Word on the Street

Election Reflection: Esther Cohen C'18

When he started gaining last night, the first thing I thought of was Roe v. Wade.

by ESTHER COHEN

Election Reflection: Helen Fetaw C'18

I honestly couldn't take it last night.

by HELEN FETAW

Election Reflection: Kyler McVay C'19

I believed. I believed in a country that was good and hopeful, where women could be treated the same as men, where racial justice could be served, where immigrants like my grandmother could thrive, and where the LGBTQ+ community could be equal.

by KYLER MCVAY

Election Reflection: Christina Ingraldi W'17

While we can't control the country, we have the power to make our campus a safe and supportive place.

by CHRISTINA INGRALDI

Election Reflection: Peter LaBerge C'17

Last night, I participated in the Solidarity Walk, a march led by a number of organizations up Walnut, across Locust, and down Spruce

by PETER LABERGE

Election Reflection: Ben Kaufman C'20

I have never been more ashamed of this country. To put it lightly, it’s never a good sign when a gleeful Rudy Giuliani gets on MSNBC and, searching for a historical precedent, laughs and says that Trump is the next Andrew Jackson.

by BEN KAUFMAN

Election Reflection: Ali Greenstein C'17

Yesterday I woke up with a broken spirit, mind, heart and body.

by ALI GREENSTEIN

Election Reflection: Harrison Brunelli C'17

As I see so many of my friends declaring this election outcome a resounding victory for racism, sexism, homophobia etc., I hope instead that this election is a wakeup call that millions of Americans do not feel represented by the Washington establishment and feel they have no voice in the corridors of power.

by HARRISON BRUNELLI

Election Reflection: Alix Steerman C'19

Yesterday, at 3:00 p.m., I left campus to fulfill my civic duty. I returned to my middle school, in what most would consider as an affluent suburb of Philadelphia, one that is predominantly white, to vote for who I expected to be the first female President.

by ALIX STEERMAN

Election Reflection: Michael Schwoerer C'19

I woke up today, and, for the first time, I checked my privilege.

by MICHAEL SCHWOERER

Election Reflection: Kate Halper C'17

I have a friend.

by KATE HALPER

Election Reflection: Hannah Stulberg E'18

I am going to be honest—I did not do enough this election. I left the voter registration efforts, GOTV efforts, canvassing efforts, and so much more to my peers who I perceive as being more "politically active" and "into politics" than I am. I will not make this mistake again. "Democracy is not a spectator sport" is a quote that has been tossed around often this election cycle.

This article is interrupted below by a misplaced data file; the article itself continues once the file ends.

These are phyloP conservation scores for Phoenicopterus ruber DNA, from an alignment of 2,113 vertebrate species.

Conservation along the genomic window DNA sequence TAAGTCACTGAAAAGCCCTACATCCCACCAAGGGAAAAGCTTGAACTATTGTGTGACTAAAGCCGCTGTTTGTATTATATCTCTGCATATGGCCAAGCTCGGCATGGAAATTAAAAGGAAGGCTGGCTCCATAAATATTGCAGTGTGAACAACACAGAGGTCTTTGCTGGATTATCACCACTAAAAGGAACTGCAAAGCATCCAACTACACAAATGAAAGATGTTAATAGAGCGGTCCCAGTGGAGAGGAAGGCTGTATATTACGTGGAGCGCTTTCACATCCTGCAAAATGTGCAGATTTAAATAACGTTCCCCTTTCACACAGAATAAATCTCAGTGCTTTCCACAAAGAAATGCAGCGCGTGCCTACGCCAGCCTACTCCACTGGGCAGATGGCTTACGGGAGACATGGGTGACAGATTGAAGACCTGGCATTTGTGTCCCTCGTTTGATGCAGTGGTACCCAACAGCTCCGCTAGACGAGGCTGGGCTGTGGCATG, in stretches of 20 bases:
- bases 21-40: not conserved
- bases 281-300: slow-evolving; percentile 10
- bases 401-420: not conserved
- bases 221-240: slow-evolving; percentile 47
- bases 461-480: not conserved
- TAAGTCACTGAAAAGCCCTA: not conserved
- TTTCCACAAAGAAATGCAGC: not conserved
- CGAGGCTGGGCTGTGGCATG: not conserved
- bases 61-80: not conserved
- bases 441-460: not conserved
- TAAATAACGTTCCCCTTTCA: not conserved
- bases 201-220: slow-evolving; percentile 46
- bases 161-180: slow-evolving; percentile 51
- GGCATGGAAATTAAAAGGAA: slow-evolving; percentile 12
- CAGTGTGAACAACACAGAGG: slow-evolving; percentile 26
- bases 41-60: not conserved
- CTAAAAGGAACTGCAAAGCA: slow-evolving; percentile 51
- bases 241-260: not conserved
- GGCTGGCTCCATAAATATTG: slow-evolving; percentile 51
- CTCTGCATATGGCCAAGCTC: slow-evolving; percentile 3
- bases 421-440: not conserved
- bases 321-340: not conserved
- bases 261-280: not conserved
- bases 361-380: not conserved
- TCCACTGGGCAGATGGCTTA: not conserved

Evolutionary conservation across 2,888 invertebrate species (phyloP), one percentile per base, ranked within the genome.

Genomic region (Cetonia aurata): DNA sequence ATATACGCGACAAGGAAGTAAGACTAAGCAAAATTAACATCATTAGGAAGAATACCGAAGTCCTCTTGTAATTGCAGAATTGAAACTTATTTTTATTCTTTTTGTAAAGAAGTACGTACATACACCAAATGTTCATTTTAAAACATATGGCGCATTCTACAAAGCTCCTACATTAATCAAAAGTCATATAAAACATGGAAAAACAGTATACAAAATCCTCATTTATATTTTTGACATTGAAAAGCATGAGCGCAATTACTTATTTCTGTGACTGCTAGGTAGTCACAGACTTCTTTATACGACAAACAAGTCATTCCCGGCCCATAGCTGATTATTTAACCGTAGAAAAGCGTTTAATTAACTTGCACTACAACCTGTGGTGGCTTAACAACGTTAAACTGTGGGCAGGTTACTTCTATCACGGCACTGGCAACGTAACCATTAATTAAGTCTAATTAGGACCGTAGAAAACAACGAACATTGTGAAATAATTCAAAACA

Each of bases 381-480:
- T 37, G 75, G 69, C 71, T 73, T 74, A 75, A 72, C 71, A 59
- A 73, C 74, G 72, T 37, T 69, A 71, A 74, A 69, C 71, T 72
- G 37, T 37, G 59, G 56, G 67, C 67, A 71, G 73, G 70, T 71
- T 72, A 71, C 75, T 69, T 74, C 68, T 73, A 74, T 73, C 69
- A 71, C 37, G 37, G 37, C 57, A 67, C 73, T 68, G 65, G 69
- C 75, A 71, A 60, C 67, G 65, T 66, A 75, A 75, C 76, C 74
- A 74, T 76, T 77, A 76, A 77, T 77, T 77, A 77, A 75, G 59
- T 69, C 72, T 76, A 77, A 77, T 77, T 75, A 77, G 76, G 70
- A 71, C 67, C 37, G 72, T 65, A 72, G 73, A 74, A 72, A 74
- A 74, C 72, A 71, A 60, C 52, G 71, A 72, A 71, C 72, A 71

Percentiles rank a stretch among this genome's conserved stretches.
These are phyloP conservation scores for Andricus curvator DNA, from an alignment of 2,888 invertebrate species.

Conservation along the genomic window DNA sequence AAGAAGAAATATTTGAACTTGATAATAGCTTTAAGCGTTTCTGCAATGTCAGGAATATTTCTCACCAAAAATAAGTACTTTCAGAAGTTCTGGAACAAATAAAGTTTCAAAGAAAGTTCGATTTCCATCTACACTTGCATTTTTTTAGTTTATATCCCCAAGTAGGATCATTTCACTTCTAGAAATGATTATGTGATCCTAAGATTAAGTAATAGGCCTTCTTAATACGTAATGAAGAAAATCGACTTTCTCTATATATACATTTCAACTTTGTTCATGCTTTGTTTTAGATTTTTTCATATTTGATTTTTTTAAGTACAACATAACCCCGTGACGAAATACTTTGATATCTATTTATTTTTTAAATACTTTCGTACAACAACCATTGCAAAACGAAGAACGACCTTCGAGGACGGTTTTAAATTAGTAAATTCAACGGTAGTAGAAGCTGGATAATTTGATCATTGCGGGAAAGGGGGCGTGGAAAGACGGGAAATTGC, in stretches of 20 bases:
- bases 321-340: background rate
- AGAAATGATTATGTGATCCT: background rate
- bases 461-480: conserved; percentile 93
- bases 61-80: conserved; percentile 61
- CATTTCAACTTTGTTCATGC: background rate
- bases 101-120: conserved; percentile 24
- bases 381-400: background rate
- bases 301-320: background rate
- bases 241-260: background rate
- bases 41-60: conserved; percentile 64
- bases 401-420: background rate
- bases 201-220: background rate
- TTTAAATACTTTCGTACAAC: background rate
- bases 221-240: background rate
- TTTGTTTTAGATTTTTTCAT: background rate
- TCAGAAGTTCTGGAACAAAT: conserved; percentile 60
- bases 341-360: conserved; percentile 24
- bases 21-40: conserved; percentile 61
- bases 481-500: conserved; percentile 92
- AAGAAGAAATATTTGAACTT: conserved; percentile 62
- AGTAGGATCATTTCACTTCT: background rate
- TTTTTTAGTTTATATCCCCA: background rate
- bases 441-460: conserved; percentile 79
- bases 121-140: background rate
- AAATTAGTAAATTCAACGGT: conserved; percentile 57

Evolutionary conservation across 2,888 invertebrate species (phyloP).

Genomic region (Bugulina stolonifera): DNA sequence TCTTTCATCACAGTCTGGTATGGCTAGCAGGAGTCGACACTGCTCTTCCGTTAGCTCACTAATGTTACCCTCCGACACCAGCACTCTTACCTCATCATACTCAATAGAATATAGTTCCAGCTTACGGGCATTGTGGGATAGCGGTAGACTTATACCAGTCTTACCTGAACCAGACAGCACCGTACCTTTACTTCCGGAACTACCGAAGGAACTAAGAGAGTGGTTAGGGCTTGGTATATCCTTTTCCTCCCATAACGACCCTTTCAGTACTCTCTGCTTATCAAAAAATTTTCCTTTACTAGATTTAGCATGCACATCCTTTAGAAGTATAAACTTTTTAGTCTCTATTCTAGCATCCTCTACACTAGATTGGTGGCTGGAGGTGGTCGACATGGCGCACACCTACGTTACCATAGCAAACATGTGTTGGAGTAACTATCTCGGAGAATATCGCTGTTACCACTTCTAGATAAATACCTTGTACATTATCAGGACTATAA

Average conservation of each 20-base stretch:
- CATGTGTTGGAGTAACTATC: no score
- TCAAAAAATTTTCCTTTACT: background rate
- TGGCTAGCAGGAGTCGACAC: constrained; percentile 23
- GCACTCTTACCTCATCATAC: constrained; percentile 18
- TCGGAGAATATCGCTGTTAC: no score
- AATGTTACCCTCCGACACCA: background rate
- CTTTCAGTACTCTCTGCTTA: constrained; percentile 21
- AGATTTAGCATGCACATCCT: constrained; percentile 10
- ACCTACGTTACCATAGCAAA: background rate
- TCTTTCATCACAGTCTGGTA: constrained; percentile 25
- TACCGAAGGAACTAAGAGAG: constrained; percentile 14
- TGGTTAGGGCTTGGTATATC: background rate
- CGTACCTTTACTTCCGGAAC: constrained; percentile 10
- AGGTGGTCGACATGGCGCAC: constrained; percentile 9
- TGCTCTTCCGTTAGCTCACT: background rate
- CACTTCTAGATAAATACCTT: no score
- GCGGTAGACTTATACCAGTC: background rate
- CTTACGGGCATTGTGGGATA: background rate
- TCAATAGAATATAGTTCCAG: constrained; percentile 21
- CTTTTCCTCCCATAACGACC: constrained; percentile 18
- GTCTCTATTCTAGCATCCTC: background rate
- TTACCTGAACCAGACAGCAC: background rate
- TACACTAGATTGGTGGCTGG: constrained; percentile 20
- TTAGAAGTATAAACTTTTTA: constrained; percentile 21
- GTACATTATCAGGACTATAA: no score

by HANNAH STULBERG

Hadji: A Muslim Who has Made the Pilgrimage to Mecca

Picture a family of three—a young–ish married couple and a four–month–old baby—sitting at an immigration office in Greece, all three with olive skin and varying degrees of curly hair.

by MARK PARASKEVAS

Election Reflection: Joseph Nahra

On July 29, 2016, I came into work and planned to procrastinate in the morning by watching some of the speeches from the last day of the Democratic National Convention the night before.

by JOSEPH NAHRA

Election Reflection: Meriem Djelmami-Hani W'19

As an American-Muslim woman, I’ve never felt so terrified about not only my future, but also the future of my community and my country. Ever.

by ,

Election Reflection: Hannah Noyes C'17

My entire life I have struggled with my voter identity.

by HANNAH NOYES

Election Reflection: Owen Burns C'17

What upsets me most about this election is this: Trump’s victory is obviously shocking, and he won due to a crazy-high turnout from uneducated, low class voters throughout the country.

by OWEN BURNS

Election Reflection: Kimberley Fernandez, GSE

I am—like so many of us are—too tearful and bruised to speak coherently, to gather my thoughts and move beyond paralysis toward action.

by KIMBERLEY FERNANDEZ

Election Reflection: Sophia Carlson C'19

I am so proud to be an American. We live in a democracy that allows us freedom of speech, the ability to vote, makes it lawful that we can love who we want to love, that we can be black or white or hispanic or asian or indian or any other multitude of ethnicities-- and under law, we are equal.

by SOPHIA CARLSON

Election Reflection: Nick Moncy C'17

What about my friends who are disabled?

by NICK MONCY

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